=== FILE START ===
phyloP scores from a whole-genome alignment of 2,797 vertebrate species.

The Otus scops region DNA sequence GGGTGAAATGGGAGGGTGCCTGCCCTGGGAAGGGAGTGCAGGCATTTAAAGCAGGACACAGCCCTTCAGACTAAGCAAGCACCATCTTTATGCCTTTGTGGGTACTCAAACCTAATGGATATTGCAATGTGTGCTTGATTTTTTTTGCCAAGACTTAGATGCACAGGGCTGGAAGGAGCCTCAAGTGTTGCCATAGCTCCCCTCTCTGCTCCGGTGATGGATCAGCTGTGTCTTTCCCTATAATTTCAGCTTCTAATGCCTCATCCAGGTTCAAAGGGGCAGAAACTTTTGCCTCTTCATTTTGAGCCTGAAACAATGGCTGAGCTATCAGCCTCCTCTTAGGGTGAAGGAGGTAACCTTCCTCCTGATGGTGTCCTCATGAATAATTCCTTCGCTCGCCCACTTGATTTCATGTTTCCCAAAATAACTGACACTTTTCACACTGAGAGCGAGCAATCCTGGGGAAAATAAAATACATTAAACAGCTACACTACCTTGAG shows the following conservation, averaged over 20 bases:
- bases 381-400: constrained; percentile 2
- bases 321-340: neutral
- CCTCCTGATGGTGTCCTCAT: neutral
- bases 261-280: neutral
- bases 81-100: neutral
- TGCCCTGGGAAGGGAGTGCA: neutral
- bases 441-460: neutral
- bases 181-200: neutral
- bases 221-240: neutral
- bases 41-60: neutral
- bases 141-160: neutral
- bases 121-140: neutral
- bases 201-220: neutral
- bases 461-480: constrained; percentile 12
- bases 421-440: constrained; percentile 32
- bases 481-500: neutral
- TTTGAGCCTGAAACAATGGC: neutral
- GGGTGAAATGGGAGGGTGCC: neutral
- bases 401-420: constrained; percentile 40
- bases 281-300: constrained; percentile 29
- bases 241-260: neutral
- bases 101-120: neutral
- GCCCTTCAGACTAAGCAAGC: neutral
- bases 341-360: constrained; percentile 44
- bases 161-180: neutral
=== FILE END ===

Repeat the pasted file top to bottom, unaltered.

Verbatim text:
phyloP scores from a whole-genome alignment of 2,797 vertebrate species.

The Otus scops region DNA sequence GGGTGAAATGGGAGGGTGCCTGCCCTGGGAAGGGAGTGCAGGCATTTAAAGCAGGACACAGCCCTTCAGACTAAGCAAGCACCATCTTTATGCCTTTGTGGGTACTCAAACCTAATGGATATTGCAATGTGTGCTTGATTTTTTTTGCCAAGACTTAGATGCACAGGGCTGGAAGGAGCCTCAAGTGTTGCCATAGCTCCCCTCTCTGCTCCGGTGATGGATCAGCTGTGTCTTTCCCTATAATTTCAGCTTCTAATGCCTCATCCAGGTTCAAAGGGGCAGAAACTTTTGCCTCTTCATTTTGAGCCTGAAACAATGGCTGAGCTATCAGCCTCCTCTTAGGGTGAAGGAGGTAACCTTCCTCCTGATGGTGTCCTCATGAATAATTCCTTCGCTCGCCCACTTGATTTCATGTTTCCCAAAATAACTGACACTTTTCACACTGAGAGCGAGCAATCCTGGGGAAAATAAAATACATTAAACAGCTACACTACCTTGAG shows the following conservation, averaged over 20 bases:
- bases 381-400: constrained; percentile 2
- bases 321-340: neutral
- CCTCCTGATGGTGTCCTCAT: neutral
- bases 261-280: neutral
- bases 81-100: neutral
- TGCCCTGGGAAGGGAGTGCA: neutral
- bases 441-460: neutral
- bases 181-200: neutral
- bases 221-240: neutral
- bases 41-60: neutral
- bases 141-160: neutral
- bases 121-140: neutral
- bases 201-220: neutral
- bases 461-480: constrained; percentile 12
- bases 421-440: constrained; percentile 32
- bases 481-500: neutral
- TTTGAGCCTGAAACAATGGC: neutral
- GGGTGAAATGGGAGGGTGCC: neutral
- bases 401-420: constrained; percentile 40
- bases 281-300: constrained; percentile 29
- bases 241-260: neutral
- bases 101-120: neutral
- GCCCTTCAGACTAAGCAAGC: neutral
- bases 341-360: constrained; percentile 44
- bases 161-180: neutral